Two reporters, Tracy and Chuck, get a message from a third one who discovered something about "Futureworld" and was killed before he could tell anyone about it. They visit Futureworld to ... See full summary »
It's 2274 and on the surface, it all seems to be an idyllic society. Living in a city within an enclosed dome, there is little or no work for humans to perform and inhabitants are free to pursue all of the pleasures of life. There is one catch however: your life is limited and when you reach 30, it is terminated in a quasi-religious ceremony known as Carousel. Some, known as runners, do try to escape their fate when the time comes and it's the job of Sandmen to track them down and kill them. Logan is such a man and with several years before his own termination date, thinks nothing of the job he does. Soon after meeting a young woman, Jessica-6, he is ordered to become a runner himself and infiltrate a community outside the dome known as Sanctuary and to destroy it. Pursued by his friend Francis, also a Sandman, Logan and Jessica find their way to the outside. There they discover a beautiful, virtually uninhabited world. Logan realizes that he must return to the dome to tell them what ... Written by
After the box-office success, co-writer of the "Logan's Run" novel, William F. Nolan wrote two sequels, they being "Logan's World" (1977) and "Logan's Search". Further, a novelette, "Logan's Return" has been published as an e-book whilst two other novels, "Logan's Journey" (written with Paul McComas) and "Logan Falls" (written with Jason V. Brock) have not as yet been published. See more »
When Logan and Jessica swim back into the city and pull themselves up out of the water, Jessica's left palm does not have a life-clock on it. Nor does the palm of Logan's left hand. In the beginning scenes with the babies Logan holds his left hand to the glass and we see the red crystal on his palm for the first time. See more »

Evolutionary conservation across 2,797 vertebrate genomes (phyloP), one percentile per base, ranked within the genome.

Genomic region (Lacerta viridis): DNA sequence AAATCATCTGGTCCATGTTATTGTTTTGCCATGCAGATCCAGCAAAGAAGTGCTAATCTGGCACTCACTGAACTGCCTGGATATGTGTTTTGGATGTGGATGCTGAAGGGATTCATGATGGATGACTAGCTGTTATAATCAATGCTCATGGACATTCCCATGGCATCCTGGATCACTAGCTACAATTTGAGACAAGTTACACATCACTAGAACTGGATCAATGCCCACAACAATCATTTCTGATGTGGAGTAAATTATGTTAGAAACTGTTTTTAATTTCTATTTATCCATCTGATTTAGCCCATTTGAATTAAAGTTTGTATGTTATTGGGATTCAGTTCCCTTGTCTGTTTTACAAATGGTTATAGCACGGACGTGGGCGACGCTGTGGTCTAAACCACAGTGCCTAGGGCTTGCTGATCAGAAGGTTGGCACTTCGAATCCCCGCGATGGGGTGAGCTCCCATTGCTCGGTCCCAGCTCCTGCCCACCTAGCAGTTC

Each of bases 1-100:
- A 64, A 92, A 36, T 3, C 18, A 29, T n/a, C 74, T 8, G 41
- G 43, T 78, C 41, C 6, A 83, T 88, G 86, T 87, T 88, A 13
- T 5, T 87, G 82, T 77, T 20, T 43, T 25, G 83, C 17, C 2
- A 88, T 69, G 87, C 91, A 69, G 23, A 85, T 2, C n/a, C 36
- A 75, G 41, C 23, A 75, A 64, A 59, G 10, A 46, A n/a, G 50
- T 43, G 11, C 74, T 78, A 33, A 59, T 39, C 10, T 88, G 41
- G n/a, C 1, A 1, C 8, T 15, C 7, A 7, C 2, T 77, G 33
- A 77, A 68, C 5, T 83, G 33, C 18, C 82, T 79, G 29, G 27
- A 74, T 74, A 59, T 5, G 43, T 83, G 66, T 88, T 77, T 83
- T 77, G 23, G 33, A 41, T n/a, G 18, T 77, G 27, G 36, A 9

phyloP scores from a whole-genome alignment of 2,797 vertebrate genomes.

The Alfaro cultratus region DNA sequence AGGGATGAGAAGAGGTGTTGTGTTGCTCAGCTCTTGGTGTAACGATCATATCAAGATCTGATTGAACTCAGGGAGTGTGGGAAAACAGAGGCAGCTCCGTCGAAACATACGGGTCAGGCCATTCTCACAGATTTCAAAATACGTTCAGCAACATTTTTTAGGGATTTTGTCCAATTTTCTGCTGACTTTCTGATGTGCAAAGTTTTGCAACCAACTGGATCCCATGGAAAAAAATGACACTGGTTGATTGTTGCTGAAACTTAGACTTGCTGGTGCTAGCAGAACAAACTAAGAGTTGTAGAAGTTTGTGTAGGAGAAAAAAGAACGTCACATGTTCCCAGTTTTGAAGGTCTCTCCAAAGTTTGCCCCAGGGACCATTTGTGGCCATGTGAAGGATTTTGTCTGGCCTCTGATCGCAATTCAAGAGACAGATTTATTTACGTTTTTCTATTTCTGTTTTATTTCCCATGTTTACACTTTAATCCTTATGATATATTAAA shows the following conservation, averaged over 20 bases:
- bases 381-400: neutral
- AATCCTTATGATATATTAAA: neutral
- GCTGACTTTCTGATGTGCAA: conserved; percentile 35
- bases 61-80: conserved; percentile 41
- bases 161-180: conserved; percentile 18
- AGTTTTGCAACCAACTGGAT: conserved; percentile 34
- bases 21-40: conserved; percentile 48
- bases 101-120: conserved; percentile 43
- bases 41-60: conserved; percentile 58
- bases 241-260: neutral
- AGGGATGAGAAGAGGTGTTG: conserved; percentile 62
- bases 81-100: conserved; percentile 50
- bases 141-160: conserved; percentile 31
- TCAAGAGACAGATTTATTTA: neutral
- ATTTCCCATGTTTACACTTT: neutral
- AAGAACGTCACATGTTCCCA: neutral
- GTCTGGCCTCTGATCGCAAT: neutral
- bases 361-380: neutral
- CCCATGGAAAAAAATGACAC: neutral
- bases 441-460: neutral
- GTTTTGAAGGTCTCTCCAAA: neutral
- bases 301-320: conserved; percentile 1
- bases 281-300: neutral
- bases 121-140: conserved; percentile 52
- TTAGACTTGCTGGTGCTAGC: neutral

[tapping on a glass window of maternity room]
Logan, you are here. I couldn't believe it when they told me. What are you doing?
Logan 6. Well it's not everyday that they authorize a new sandman. I tell you Francis,
Well maybe, maybe not. What does it matter? Anyway, he isn't yours anymore.
[continues tapping lightly on the glass]
All right, you want me to wake him?
[bangs loudly on the glass with his baton]
[...] See more »
This movie left a lasting impression because the story and concept are fantastic and the lead characters did a great job. The campy feel of the technology does not deter from the impact of this ageless film. People today tend to get hung-up on technology and forget the value of the story and the acting. I believe a lot of viewers today probably will not understand this film, and people who didn't get it back in the 70's probably still don't get it. The social statement is so true it's not even funny. We do not like old people. Just look around at print media, advertising, Hollywood, music, or sports. We treat older people like the plague.
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